Tarnanthi, the Art Gallery of South Australia’s Festival of Contemporary Aboriginal & Torres Strait Islander Art, returns for the fourth time in October. Internationally acclaimed and recognised as the largest festival of its kind every second year, Tarnanthi 2019 includes a major exhibition at the Art Gallery, a city-wide festival held at close to 30 partner venues and a dynamic Art Fair presented over the opening weekend.

The word ˜Tarnanthi’ (pronounced tar-nan-dee) comes from the language of the Kaurna people, the traditional owners of the Adelaide Plains. It means ‘to come forth or appear’ “ like the sun and the first emergence of light. Tarnanthi presents the forefront of contemporary Aboriginal and Torres Strait Islander art from across the country and provides an energised platform for artists to share important stories and try new aspects of their practice.

Tarnanthi 2019 will feature over 1000 artists from the length and breadth of the continent; from the Tiwi Islands to Broken Hill, Ceduna to Port Hedland.

The Festival’s creative vision is led by Barkindji artist and curator, Artistic Director Nici Cumpston. Cumpston says ˜Tarnanthi has brought people from across the country to Adelaide. It is an absolute privilege to bring this exceptional art experience to audiences. The artists are testament to the rich diversity of contemporary Aboriginal and Torres Strait Islander art, and we are eager for these important stories, and this calibre of art, to be shared with our growing audiences.

This year’s Tarnanthi Art Fair will also bring together almost fifty art centres from remote Australia, including Tjanpi Desert Weavers, who return for the fourth time to the Fair. Tarnanthi Art Fair provides visitors with the opportunity to acquire works of art, with 100% of the proceeds going to the artists and art centres.

SA Premier, Steven Marshall is delighted to see the return of the nationally celebrated Festival and says, Not only is Tarnanthi creating a collaborative and nationally acclaimed platform to celebrate Aboriginal and Torres Strait Islander artistic talent, the Festival has also generated tens of millions of dollars into our State’s economy. We are thrilled that South Australia is home to this inspiring and influential project..

Laura Tyler, Asset President, Olympic Dam, from the Festival’s principal sponsor, BHP says, BHP values the longstanding partnership with Art Gallery of South Australia through Tarnanthi. We are enormously proud of this partnership that continues to build on our foundation of social investment, cultural sustainability and economic empowerment that creates lasting benefits.

Highlights Tarnanthi 2019

This year’s Tarnanthi exhibition at AGSA includes works of art by artists ranging from fifteen to eighty-one years of age, and spanning a range of media across painting, photography, printmaking, carving, sculpture, moving image, works on paper and textiles.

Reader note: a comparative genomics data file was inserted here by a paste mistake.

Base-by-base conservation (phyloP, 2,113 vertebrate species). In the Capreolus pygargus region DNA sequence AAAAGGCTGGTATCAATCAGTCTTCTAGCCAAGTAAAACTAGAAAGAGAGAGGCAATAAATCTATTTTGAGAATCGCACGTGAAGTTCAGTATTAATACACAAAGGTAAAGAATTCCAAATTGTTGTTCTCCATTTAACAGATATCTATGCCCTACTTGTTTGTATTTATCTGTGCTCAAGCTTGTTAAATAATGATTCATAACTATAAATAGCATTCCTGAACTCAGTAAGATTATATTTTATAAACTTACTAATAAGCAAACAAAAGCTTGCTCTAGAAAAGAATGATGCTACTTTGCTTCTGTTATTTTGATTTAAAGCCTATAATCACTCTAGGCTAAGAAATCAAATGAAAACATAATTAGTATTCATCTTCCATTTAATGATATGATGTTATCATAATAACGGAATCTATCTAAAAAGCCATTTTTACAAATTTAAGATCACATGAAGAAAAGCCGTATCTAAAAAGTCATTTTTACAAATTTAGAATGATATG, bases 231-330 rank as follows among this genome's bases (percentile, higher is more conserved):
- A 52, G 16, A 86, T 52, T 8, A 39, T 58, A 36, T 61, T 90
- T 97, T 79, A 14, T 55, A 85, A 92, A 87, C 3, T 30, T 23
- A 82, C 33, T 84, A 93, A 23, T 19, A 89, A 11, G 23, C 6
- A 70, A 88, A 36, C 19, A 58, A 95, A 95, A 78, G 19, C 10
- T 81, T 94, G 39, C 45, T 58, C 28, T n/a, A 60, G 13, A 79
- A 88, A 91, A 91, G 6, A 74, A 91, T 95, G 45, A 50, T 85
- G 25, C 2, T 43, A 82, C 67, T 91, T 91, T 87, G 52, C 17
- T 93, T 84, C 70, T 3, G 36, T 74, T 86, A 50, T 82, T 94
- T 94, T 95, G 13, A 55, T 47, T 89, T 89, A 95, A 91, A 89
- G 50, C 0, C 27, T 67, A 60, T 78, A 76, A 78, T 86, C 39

From Arnhem Land: Works by YolÅ‹u artists form a key component of the Art Gallery exhibition. The project, Gurruṯu, includes work from outstanding artists working through the Buku-LarrÅ‹gay Mulka Centre, a tropical hothouse of creativity at Yirrkala. The project explores ˜Gurruṯu‘ “ a knowledge system that connects people and the universe across time. Among the artists are internationally acclaimed artist Djambawa Marawili, NATSIA Award-winner and digital media innovator Wukun Wanambi, and inspired maverick Gunybi Ganambarr, the winner of last year’s Big Telstra at the NATSIAAs.

Young multi-media artist Ishmael Marika says, Gurruṯu is the connections to the land and to the sea through paintings. Everything is connected by Gurruṯu and linked to Songlines, back through people, plants and animals.

A collaboration: Curated by Wiradjuri/Kamilaroi artist Jonathan Jones, Bunha-bunhanga: Aboriginal agriculture in the south-east is the first-ever representation through visual art of the ground-breaking research of award-winning author, Bruce Pascoe into pre-colonial land-use practices. For Bunha-bunhanga, Jones unites historical landscape paintings and drawings from around the country with rarely seen Aboriginal agricultural tools from museum collections.

From South Australia’s Anangu Pitjantjatjara Yankunytjatjara Lands: A number of projects from the APY Lands will be featured in Tarnanthi 2019, from moving image works, to photography, installation, sculpture and painting. From Mimili Maku Arts, senior artist Betty Ngupulya Pumani will present her most ambitious work to date, a triptych entitled Antara, a three-panelled painting that depicts the Maku Tjukurpa (Witchetty Grub ancestral creation story) two important rock holes and ceremony sites near Mimili.

At its heart, Tarnanthi is a series of exhibitions, artists talks, performances and events, showcasing and celebrating contemporary Aboriginal and Torres Strait Islander Art.

The full Tarnanthi 2019 program will be announced in August.

Tarnanthi City Wide Festival | 18-27 October 2019
Tarnanthi Art Fair | 18-20 October 2019
Tarnanthi at AGSA | 18 October 2019 “ 27 January 2020